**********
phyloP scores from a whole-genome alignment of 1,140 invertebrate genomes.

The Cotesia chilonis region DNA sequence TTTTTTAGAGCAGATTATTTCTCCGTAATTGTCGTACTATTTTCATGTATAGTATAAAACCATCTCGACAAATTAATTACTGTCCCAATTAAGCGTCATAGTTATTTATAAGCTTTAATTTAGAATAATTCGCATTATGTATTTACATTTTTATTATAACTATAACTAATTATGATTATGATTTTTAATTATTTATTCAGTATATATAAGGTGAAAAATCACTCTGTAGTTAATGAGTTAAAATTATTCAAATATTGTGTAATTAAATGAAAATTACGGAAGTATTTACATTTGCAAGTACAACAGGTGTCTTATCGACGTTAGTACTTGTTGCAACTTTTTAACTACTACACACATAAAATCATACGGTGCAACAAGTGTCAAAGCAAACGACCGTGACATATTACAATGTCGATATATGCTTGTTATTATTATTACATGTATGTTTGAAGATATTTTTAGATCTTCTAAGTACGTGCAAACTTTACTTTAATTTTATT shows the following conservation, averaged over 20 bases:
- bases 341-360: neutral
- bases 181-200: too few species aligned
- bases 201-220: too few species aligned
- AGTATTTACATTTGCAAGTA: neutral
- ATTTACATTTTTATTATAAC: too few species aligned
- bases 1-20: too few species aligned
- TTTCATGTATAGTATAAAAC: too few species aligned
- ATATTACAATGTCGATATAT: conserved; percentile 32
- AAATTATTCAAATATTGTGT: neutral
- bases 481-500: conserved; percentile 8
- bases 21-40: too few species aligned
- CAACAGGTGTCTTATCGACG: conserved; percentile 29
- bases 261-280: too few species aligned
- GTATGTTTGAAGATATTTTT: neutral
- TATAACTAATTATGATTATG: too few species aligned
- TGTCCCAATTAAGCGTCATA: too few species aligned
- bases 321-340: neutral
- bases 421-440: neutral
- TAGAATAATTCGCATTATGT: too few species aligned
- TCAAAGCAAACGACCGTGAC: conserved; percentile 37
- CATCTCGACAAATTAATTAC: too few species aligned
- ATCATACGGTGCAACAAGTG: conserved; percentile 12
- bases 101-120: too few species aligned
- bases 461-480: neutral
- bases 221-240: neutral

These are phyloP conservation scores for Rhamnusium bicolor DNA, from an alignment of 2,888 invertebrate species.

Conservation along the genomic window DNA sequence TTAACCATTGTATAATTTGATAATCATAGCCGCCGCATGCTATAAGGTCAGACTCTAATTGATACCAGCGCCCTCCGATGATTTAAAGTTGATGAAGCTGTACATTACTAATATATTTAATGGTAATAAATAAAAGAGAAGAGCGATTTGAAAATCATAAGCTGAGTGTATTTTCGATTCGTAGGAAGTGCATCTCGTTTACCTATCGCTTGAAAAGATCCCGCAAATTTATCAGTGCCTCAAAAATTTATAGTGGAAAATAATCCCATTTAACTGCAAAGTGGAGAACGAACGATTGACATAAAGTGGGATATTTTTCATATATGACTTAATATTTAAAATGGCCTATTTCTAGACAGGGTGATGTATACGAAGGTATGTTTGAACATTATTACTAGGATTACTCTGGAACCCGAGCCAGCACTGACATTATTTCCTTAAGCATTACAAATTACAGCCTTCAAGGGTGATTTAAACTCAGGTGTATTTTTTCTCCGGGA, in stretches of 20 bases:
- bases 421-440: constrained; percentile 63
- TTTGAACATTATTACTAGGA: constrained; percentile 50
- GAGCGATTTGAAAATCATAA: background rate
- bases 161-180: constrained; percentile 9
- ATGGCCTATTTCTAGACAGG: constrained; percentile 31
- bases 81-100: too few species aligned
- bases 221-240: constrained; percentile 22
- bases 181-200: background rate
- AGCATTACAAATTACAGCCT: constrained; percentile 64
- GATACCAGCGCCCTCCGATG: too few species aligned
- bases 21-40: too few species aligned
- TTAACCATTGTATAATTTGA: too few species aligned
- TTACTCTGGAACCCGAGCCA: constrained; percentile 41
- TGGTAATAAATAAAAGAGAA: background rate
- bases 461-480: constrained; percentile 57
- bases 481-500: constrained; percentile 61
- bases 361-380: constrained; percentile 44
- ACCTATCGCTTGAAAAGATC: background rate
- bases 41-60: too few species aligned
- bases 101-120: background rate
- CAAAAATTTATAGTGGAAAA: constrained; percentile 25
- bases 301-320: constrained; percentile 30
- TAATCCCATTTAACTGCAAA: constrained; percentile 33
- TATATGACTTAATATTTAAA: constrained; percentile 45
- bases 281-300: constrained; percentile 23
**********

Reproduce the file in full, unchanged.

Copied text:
phyloP scores from a whole-genome alignment of 1,140 invertebrate genomes.

The Cotesia chilonis region DNA sequence TTTTTTAGAGCAGATTATTTCTCCGTAATTGTCGTACTATTTTCATGTATAGTATAAAACCATCTCGACAAATTAATTACTGTCCCAATTAAGCGTCATAGTTATTTATAAGCTTTAATTTAGAATAATTCGCATTATGTATTTACATTTTTATTATAACTATAACTAATTATGATTATGATTTTTAATTATTTATTCAGTATATATAAGGTGAAAAATCACTCTGTAGTTAATGAGTTAAAATTATTCAAATATTGTGTAATTAAATGAAAATTACGGAAGTATTTACATTTGCAAGTACAACAGGTGTCTTATCGACGTTAGTACTTGTTGCAACTTTTTAACTACTACACACATAAAATCATACGGTGCAACAAGTGTCAAAGCAAACGACCGTGACATATTACAATGTCGATATATGCTTGTTATTATTATTACATGTATGTTTGAAGATATTTTTAGATCTTCTAAGTACGTGCAAACTTTACTTTAATTTTATT shows the following conservation, averaged over 20 bases:
- bases 341-360: neutral
- bases 181-200: too few species aligned
- bases 201-220: too few species aligned
- AGTATTTACATTTGCAAGTA: neutral
- ATTTACATTTTTATTATAAC: too few species aligned
- bases 1-20: too few species aligned
- TTTCATGTATAGTATAAAAC: too few species aligned
- ATATTACAATGTCGATATAT: conserved; percentile 32
- AAATTATTCAAATATTGTGT: neutral
- bases 481-500: conserved; percentile 8
- bases 21-40: too few species aligned
- CAACAGGTGTCTTATCGACG: conserved; percentile 29
- bases 261-280: too few species aligned
- GTATGTTTGAAGATATTTTT: neutral
- TATAACTAATTATGATTATG: too few species aligned
- TGTCCCAATTAAGCGTCATA: too few species aligned
- bases 321-340: neutral
- bases 421-440: neutral
- TAGAATAATTCGCATTATGT: too few species aligned
- TCAAAGCAAACGACCGTGAC: conserved; percentile 37
- CATCTCGACAAATTAATTAC: too few species aligned
- ATCATACGGTGCAACAAGTG: conserved; percentile 12
- bases 101-120: too few species aligned
- bases 461-480: neutral
- bases 221-240: neutral

These are phyloP conservation scores for Rhamnusium bicolor DNA, from an alignment of 2,888 invertebrate species.

Conservation along the genomic window DNA sequence TTAACCATTGTATAATTTGATAATCATAGCCGCCGCATGCTATAAGGTCAGACTCTAATTGATACCAGCGCCCTCCGATGATTTAAAGTTGATGAAGCTGTACATTACTAATATATTTAATGGTAATAAATAAAAGAGAAGAGCGATTTGAAAATCATAAGCTGAGTGTATTTTCGATTCGTAGGAAGTGCATCTCGTTTACCTATCGCTTGAAAAGATCCCGCAAATTTATCAGTGCCTCAAAAATTTATAGTGGAAAATAATCCCATTTAACTGCAAAGTGGAGAACGAACGATTGACATAAAGTGGGATATTTTTCATATATGACTTAATATTTAAAATGGCCTATTTCTAGACAGGGTGATGTATACGAAGGTATGTTTGAACATTATTACTAGGATTACTCTGGAACCCGAGCCAGCACTGACATTATTTCCTTAAGCATTACAAATTACAGCCTTCAAGGGTGATTTAAACTCAGGTGTATTTTTTCTCCGGGA, in stretches of 20 bases:
- bases 421-440: constrained; percentile 63
- TTTGAACATTATTACTAGGA: constrained; percentile 50
- GAGCGATTTGAAAATCATAA: background rate
- bases 161-180: constrained; percentile 9
- ATGGCCTATTTCTAGACAGG: constrained; percentile 31
- bases 81-100: too few species aligned
- bases 221-240: constrained; percentile 22
- bases 181-200: background rate
- AGCATTACAAATTACAGCCT: constrained; percentile 64
- GATACCAGCGCCCTCCGATG: too few species aligned
- bases 21-40: too few species aligned
- TTAACCATTGTATAATTTGA: too few species aligned
- TTACTCTGGAACCCGAGCCA: constrained; percentile 41
- TGGTAATAAATAAAAGAGAA: background rate
- bases 461-480: constrained; percentile 57
- bases 481-500: constrained; percentile 61
- bases 361-380: constrained; percentile 44
- ACCTATCGCTTGAAAAGATC: background rate
- bases 41-60: too few species aligned
- bases 101-120: background rate
- CAAAAATTTATAGTGGAAAA: constrained; percentile 25
- bases 301-320: constrained; percentile 30
- TAATCCCATTTAACTGCAAA: constrained; percentile 33
- TATATGACTTAATATTTAAA: constrained; percentile 45
- bases 281-300: constrained; percentile 23